I did, however, feel left out. All my friends went to some kind of church. One was Jewish, one Unitarian, one Congregational, one Baptist, one Episcopalian, and one went to the Church of the Brethren. We didn’t talk about God at all. It was not a cool subject. When a bunch of Jesus freaks tried to tell us that “Bridge Over Troubled Water” by Simon and Garfunkel was about Jesus, we scoffed. The public school was not a place to learn about God, even though the English teachers had to teach Chaucer, Shakespeare, Milton, Wordsworth, Blake and other writers who can’t keep from mentioning God. I actually tried to fill the gap in my knowledge by taking “Bible as Literature” in both high school and college. I figured I needed to know the stories of the Bible even if I didn’t believe.


God Hooks Up Nicole and Me (part 2)

God Hooks Up Nicole and Me (part 2)

As we were emailing and Facebook messaging back and forth, I asked Nicole if she would like to illustrate my book Labyrinth Wedding. She said yes, and there began our second project together. I told her what the book contained, and she painted away. You will see her joyful wedding scenes as part of the non-fiction book coming out soon on Amazon: A Spiritual Guide to the Labyrinth Wedding.

But God wasn’t finished with his Pam-and-Nicole project. I wanted to do something with those lovable Jesus pictures that just kept pouring out from Nicole’s brush. At first, I thought of an inspirational art book, similar to Blessing to Go. I am always thinking of the unchurched, since I was one for 38 years, and I found the joyful Jesus paintings spoke to my soul. Though the theology of the bleeding, suffering, crucified Christ may be true, the ugliness of those images can hardly draw in the seeker. Why would you follow such an unappealing mentor? But you would follow Nicole’s vision of Jesus. In fact, you would want to hug him, laugh with him, fall in love with him. Her paintings pulled at my heart, and I knew they would draw others. We had to share him somehow.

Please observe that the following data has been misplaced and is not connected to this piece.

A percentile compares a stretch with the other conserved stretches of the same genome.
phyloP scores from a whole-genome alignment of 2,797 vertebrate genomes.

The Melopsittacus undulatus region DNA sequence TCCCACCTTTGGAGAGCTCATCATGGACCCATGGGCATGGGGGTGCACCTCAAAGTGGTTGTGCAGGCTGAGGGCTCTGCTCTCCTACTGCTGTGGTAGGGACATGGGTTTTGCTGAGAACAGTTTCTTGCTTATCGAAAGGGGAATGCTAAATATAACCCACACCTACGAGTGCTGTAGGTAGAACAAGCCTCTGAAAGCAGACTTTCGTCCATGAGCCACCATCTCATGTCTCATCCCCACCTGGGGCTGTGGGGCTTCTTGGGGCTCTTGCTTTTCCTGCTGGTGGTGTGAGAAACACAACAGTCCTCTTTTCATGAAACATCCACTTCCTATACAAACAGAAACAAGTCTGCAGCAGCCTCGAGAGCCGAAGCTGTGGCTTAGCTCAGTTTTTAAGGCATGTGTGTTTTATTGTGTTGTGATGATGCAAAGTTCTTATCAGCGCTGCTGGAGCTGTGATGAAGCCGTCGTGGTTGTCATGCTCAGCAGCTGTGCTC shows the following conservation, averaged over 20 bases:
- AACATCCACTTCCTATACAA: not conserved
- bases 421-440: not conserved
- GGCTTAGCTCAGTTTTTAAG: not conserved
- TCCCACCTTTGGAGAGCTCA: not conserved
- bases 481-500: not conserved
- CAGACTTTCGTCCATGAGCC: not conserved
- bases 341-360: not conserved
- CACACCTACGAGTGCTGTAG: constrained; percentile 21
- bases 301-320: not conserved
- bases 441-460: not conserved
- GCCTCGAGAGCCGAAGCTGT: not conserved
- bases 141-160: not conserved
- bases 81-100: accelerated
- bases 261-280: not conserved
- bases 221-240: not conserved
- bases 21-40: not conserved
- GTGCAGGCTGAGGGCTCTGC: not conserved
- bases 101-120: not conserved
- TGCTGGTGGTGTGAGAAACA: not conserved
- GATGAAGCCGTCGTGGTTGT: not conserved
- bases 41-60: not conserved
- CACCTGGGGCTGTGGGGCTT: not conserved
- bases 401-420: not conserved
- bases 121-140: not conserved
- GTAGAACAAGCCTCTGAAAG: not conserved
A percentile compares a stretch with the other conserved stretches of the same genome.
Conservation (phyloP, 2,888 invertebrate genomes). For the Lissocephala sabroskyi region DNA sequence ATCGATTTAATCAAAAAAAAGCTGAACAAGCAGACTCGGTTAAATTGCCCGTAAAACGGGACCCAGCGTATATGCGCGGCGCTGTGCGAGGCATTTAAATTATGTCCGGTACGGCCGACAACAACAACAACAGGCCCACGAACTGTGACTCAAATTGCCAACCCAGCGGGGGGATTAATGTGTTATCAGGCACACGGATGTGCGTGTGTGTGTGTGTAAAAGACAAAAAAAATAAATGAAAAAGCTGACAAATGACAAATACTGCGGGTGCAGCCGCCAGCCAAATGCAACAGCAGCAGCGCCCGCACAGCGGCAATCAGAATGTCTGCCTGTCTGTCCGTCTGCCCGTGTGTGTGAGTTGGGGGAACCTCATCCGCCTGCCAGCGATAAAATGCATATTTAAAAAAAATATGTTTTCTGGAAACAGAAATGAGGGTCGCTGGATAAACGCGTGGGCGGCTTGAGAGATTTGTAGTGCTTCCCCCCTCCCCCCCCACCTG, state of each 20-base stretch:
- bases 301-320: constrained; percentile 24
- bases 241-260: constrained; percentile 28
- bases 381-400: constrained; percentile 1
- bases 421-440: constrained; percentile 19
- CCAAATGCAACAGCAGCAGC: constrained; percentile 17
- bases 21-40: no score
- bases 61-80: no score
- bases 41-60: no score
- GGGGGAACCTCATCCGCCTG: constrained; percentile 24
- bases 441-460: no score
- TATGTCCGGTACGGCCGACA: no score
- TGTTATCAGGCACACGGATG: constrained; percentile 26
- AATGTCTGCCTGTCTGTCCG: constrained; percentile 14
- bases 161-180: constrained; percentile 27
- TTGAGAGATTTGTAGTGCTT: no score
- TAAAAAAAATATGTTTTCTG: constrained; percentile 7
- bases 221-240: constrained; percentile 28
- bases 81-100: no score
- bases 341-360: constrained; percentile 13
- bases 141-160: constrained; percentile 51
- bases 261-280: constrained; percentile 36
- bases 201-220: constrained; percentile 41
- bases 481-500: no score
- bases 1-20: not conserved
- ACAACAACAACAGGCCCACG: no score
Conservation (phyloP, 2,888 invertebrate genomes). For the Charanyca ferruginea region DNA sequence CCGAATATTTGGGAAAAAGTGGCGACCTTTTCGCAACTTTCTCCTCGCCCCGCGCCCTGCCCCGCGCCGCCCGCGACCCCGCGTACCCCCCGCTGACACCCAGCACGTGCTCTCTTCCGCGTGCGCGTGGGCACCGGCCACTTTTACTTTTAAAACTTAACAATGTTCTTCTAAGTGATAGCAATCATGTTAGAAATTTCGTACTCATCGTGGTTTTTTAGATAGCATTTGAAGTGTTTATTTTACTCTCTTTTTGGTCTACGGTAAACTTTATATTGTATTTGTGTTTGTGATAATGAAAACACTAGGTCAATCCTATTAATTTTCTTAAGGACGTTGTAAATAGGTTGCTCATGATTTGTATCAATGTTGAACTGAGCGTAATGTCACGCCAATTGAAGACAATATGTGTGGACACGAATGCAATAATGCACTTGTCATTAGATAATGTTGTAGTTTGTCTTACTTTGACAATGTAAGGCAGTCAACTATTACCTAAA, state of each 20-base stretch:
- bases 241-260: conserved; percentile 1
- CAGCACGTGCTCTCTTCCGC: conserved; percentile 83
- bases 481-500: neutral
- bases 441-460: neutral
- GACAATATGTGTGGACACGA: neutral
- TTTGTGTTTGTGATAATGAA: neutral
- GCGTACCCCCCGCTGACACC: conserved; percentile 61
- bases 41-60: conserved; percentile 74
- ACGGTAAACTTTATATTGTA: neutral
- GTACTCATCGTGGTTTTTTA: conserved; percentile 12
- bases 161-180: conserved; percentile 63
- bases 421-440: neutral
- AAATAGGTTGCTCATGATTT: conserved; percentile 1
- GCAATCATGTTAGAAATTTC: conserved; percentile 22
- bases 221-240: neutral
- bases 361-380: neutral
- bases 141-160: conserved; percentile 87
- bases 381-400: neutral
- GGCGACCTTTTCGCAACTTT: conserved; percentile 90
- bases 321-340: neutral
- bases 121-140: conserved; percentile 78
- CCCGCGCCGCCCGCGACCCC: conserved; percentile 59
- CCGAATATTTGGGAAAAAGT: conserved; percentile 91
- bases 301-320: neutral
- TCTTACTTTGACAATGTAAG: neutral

Enter Shelley Hitz. At the Colorado retreat, I mentioned my ideas to Shelley, and she said, “I like to make my books interactive. What about making it a journal for people to write their responses in?” Light-bulb moment! So that is what we made: a journal with Jesus on one page, a related scripture, and space to write a response to the painting, the verse, or both, or neither. I wrote a little introduction on various types of journaling the reader can use, in case they are just learning the practice. I am very excited about this project, and I will think you will be too, when you see our Jesus in Jeans Journal.

God Hooks Up Nicole and Me (part 1)

God Hooks Up Nicole and Me (part 1)

Nicole Schiffers lives in The Netherlands. She started posting a painting a day on Facebook, calling it Blessing to Go. Her paintings were inspired by the Holy Spirit, and often they included pictures of Jesus in modern dress with a friendly, joyful expression on his face. I loved them, and I told her so.

One day, she said her dream was to publish her Blessing to Go paintings in books she could give as gifts, and maybe others would like them enough to buy them, too. I offered to publish her books for her, since I have a self-publishing business and was between projects of my own. On September 1, Blessing to Go, volumes 1, 2, and 3 came out on Amazon.

But that’s not all. My husband Don volunteered to learn how to format books on Createspace (now absorbed into Kindle Direct Publishing). He said, “How hard can it be?” So, we owe it to God and Nicole for giving us courage to leap over a hurdle that had been frustrating us and costing us money. Now, we can do our own formatting and our books can be published faster.